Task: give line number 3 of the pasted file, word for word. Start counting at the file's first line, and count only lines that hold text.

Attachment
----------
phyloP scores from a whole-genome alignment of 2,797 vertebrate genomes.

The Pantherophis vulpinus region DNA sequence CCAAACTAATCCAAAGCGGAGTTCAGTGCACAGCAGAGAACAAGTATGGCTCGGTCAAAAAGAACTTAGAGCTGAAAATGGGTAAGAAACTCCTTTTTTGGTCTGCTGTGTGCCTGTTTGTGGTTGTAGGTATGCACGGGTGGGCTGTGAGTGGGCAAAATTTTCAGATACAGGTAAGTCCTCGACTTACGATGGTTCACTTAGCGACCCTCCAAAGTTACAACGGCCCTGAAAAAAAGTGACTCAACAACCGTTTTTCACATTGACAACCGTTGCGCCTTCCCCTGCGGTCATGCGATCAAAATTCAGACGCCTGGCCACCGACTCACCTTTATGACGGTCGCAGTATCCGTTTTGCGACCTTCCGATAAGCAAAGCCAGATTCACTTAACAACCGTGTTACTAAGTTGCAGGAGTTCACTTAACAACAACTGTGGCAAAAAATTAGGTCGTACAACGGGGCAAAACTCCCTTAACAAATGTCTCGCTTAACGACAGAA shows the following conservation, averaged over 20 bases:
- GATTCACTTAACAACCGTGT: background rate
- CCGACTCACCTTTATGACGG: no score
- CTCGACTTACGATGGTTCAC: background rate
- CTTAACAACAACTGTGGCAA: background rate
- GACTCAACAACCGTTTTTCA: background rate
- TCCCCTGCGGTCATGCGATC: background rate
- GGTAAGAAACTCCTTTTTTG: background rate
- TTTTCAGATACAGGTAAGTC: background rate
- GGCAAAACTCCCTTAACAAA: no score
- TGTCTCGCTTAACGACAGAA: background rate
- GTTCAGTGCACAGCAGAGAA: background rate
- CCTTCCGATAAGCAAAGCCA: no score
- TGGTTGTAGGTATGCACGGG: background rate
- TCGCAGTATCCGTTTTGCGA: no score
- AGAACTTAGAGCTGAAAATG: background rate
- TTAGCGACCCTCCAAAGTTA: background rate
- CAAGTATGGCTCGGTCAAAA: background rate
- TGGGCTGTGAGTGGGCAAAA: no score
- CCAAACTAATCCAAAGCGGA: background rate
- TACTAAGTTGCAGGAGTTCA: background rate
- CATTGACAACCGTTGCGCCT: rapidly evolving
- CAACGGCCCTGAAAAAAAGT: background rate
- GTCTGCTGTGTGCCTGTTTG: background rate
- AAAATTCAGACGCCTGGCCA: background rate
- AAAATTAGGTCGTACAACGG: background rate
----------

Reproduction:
- GATTCACTTAACAACCGTGT: background rate